Alcohol and Fat Loss: Some REAL Insider Tips (No Fluff!)

Weight Loss & Nutrition
By Dan

About Dan

I’m one of our resident Exercise Physiologists, and also an accredited Strength and Conditioning Coach, Personal Trainer and Level 1 Weightlifting Instructor. Outside of the gym, I tend to go in search of good food and great coffee. And yes, Dan’s Shoulder Stretch is mine.
Can you prepare yourself for a big night out and still stay on the bandwagon when it comes to fat loss? I don’t want to admit it, but the answer is yes!
[Caveat: I’m not advocating alcohol as an everyday solution to dealing with your own life. This is about surviving a work or social binge and coming out the other side with your diet intact.]
Maximum Damage, Minimum Alcohol
Most people drink for two reasons – to get drunk or to be social (and not get drunk). This first part is driven at the former: getting intoxicated with less alcohol (cheap, easy and lower in calories).
What you need to know is this – firstly, when alcohol is consumed, it essentially inhibits metabolism of all the other macronutrients (fats, carbs and proteins). It takes priority in the liver, because, well, it’s toxic. And secondly, alcohol does contain calories, but not as many as you’d think (if you’re smart about it).
So we can use this to our advantage.
Rule #1: Minimise fat and calorie intake on the day of drinking.
Eat really well for the first half of the day, but minimise fats. Lean meats, vegetables and some carbs are fine. Not the day for a bacon and eggs breakfast.
[Despite what you’ve heard about carbs getting converted to fats (de novo lipogenesis), it’s actually incredibly inefficient in humans. If there’s fat in the blood, it’ll get stored as fat. Carbs won’t, hence the low-fat diet for the day.]
You’re also going to have to be a bit frugal with your overall calories. This is just to offset the calories you’ll drink later that night.
[If you’re reading this and thinking “but I usually start drinking in the morning,” that’s not good. Stop that.]
Rule #2: Don’t eat for a couple of hours before drinking.
Remember, I’m not suggesting this is in any way healthy. But as you’ve probably experienced, drinking on an empty stomach hits you so much quicker. There’s nothing to buffer the rate of gastric emptying, and so the alcohol makes it into the bloodstream much quicker. You won’t need to drink much at all to get pretty tipsy, and you might even earn the moniker “Toucan Sam.”
Rule #3: Dry whites and spirits FTW.
These are lower in calories, and often “cleaner” in terms of the hangover the next day. No cocktails, no sugary drinks (liqueurs) or mixers (soda water yes, tonic water no).
Rule #4: No binge eating (or at all).
Most of the damage to your fat loss efforts comes not from the alcohol, but from the ridiculous food choices we make. Nobody eats the petrol station kebab while sober…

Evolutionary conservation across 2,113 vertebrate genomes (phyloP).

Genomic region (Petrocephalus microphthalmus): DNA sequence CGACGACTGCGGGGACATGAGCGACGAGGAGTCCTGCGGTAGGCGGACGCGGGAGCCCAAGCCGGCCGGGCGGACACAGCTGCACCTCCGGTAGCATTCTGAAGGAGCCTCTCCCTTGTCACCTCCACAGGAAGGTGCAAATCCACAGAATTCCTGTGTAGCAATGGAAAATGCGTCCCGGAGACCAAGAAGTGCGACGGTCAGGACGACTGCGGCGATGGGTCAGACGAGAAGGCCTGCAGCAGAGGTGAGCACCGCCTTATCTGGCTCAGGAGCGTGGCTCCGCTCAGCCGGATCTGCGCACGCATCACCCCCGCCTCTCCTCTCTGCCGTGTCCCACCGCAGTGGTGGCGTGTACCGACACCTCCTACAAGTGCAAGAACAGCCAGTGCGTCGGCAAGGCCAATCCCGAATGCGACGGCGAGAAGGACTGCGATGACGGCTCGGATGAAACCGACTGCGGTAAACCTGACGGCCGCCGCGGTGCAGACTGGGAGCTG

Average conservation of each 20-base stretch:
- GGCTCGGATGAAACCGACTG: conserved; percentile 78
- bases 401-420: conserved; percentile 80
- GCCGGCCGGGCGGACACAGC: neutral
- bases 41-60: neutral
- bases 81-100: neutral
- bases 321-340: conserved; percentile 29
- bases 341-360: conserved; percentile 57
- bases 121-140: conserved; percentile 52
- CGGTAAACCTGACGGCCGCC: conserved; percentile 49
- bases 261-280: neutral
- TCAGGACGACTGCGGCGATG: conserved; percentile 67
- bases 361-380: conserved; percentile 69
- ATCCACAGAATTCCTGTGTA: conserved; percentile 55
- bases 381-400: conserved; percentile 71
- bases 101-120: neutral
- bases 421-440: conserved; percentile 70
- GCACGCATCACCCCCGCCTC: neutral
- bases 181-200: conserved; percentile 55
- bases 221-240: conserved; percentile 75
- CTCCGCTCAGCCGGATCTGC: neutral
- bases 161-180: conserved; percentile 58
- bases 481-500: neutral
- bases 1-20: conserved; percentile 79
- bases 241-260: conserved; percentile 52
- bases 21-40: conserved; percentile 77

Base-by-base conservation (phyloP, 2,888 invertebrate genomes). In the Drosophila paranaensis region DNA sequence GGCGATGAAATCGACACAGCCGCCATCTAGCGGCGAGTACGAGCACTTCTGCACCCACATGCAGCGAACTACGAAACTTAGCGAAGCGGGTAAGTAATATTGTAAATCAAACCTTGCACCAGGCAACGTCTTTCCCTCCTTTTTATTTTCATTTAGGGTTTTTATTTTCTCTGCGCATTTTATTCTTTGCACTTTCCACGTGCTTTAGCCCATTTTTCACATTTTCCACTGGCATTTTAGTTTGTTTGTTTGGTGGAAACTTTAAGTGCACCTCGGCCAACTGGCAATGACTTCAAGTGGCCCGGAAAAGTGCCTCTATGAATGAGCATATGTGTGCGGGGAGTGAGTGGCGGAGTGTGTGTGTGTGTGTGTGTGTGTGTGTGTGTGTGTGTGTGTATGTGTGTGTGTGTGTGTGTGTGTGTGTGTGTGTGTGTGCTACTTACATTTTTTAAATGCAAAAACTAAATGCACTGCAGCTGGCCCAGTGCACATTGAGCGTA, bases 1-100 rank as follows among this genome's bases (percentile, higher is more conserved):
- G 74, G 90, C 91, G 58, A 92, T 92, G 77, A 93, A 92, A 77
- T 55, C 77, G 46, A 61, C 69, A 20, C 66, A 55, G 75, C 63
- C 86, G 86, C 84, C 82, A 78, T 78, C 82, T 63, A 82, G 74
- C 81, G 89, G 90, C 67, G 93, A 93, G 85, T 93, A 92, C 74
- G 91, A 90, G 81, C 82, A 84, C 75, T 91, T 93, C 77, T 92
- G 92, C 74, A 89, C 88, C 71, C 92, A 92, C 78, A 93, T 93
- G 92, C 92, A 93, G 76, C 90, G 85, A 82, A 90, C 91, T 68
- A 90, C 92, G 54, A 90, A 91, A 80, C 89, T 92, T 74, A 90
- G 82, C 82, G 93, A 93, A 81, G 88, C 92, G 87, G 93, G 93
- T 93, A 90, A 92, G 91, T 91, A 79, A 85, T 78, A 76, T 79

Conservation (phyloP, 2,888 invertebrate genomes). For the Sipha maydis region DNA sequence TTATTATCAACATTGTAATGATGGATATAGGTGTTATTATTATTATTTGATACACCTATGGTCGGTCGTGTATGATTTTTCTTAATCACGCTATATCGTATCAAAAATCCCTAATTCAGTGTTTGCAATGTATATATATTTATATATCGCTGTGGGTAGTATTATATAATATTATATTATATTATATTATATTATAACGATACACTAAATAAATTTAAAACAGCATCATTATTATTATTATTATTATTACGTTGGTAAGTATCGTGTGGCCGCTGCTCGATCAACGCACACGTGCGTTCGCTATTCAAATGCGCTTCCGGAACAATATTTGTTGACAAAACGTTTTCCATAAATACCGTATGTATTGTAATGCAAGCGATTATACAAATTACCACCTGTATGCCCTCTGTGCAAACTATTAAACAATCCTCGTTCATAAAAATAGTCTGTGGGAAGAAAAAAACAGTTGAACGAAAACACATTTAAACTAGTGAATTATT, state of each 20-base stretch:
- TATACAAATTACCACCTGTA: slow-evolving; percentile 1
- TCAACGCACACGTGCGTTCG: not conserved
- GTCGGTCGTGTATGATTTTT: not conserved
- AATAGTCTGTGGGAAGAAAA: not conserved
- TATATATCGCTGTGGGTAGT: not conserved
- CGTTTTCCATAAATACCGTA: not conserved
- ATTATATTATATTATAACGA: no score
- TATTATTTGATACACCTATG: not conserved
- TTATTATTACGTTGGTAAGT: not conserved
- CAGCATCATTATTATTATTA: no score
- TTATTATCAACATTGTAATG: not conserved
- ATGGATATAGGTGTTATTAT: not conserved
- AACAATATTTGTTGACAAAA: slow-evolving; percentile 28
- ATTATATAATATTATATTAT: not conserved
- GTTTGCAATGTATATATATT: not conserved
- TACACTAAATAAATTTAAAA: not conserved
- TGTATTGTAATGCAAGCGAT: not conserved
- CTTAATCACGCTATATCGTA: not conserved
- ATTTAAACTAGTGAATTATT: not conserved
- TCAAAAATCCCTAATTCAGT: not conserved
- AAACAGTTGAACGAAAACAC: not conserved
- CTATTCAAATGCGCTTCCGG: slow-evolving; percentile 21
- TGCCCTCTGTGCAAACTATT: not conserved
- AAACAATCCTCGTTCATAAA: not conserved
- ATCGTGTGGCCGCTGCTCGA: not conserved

Minimum Damage, Maximum Alcohol
The opposite scenario. You’ve got to endure a four-hour binge session with work colleagues because it’s part of the “culture”. It’s expected that you’ll have a drink in hand at all times, but you want to keep your wits about you and stay in control.
Rule #1: Eat a big meal of protein and carbs before drinking.
This will act as a buffer to any alcohol by slowing the rate of gastric emptying. Just as we discussed before, protein and carbs (particularly high-fibre varieties) are very unlikely to be stored as fat, but will drastically slow the rate that alcohol gets into the blood. Think very lean steak, potato and salad. No dressings or “fixings”.
Rule #2: Space drinks out as much as possible.
Slowly. And intersperse each drink with a glass of water. You’ll be running to the toilet all night, but you won’t wake up feeling half as bad as you could have…
Rule #3: Avoid the canapés.
Remember, the alcohol doesn’t do the damage. The crap food around the alcohol does. If you do have to eat something, go the high-protein, low fat option.
The Take Home Message
I’m not suggesting that alcohol becomes a regular part of your daily diet. I’m acknowledging that you’re human and that you like to interact with other humans in a relaxed social environment sometimes (unlike me…does that make me a sociopath?).
These tips are designed to become a “damage control” protocol for those times when you know things are either going to get messy, or you’ve got to “maintain face” in the eyes of your colleagues.
Minimise the fat, be conservative on your calories and enjoy your night, guilt (but possibly not hangover) free. 
[If you want a more detailed explanation of the science behind this stuff, read some of the work from Martin Berkhan (Lean Gains) or Menno Henselmans (Bayesian Bodybuilding). They’re smart dudes and have the science to back it up.]